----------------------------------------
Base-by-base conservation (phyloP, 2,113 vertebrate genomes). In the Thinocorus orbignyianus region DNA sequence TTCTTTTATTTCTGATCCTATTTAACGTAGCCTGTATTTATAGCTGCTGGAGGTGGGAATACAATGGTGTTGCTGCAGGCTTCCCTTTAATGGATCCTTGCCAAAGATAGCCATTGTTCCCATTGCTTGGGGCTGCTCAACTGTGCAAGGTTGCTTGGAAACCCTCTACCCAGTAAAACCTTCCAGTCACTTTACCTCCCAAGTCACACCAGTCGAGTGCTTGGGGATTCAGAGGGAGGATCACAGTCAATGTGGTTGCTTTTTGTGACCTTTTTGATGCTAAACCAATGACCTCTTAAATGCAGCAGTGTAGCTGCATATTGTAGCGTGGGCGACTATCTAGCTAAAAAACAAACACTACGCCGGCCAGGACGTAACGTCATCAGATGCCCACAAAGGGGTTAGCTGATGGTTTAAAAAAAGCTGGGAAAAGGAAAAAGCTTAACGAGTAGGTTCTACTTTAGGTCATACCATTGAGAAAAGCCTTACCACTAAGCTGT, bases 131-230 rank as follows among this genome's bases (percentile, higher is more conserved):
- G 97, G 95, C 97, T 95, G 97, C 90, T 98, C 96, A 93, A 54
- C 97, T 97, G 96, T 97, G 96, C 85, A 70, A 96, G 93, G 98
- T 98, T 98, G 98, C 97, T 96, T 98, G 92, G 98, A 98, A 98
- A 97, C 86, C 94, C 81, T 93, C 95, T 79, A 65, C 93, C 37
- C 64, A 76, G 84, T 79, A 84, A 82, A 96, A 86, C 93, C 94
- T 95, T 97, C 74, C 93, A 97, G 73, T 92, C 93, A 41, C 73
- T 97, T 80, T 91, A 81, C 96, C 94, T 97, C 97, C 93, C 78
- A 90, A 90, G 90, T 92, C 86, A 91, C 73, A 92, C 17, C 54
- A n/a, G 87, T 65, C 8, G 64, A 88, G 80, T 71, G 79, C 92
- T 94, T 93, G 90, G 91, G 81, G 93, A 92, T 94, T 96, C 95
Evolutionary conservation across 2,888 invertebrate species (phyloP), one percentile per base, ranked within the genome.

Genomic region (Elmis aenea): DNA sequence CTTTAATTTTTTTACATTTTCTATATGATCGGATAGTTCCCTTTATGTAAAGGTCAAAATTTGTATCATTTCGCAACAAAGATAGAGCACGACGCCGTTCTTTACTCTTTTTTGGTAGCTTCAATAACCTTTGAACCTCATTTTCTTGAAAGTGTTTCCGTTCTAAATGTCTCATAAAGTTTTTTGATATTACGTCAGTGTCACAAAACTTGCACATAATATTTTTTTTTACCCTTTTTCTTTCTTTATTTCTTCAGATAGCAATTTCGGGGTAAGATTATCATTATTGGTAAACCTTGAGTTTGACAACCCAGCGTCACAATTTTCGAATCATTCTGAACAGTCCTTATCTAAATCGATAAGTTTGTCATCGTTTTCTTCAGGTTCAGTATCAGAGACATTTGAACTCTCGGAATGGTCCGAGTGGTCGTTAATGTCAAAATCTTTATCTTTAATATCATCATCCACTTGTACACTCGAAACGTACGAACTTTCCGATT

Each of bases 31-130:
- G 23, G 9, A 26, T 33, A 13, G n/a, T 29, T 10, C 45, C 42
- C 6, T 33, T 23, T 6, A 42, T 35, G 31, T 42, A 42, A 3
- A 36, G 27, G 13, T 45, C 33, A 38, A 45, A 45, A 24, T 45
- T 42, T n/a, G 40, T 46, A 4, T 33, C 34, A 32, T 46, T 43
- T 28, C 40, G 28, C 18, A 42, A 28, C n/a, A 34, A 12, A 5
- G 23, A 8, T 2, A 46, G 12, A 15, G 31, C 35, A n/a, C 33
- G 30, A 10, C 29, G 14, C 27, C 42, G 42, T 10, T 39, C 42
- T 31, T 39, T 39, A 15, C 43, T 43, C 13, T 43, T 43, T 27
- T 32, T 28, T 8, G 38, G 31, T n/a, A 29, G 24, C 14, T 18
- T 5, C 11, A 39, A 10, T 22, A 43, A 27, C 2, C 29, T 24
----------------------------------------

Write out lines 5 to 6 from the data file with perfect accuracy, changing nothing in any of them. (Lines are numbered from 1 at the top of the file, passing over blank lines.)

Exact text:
- A 97, C 86, C 94, C 81, T 93, C 95, T 79, A 65, C 93, C 37
- C 64, A 76, G 84, T 79, A 84, A 82, A 96, A 86, C 93, C 94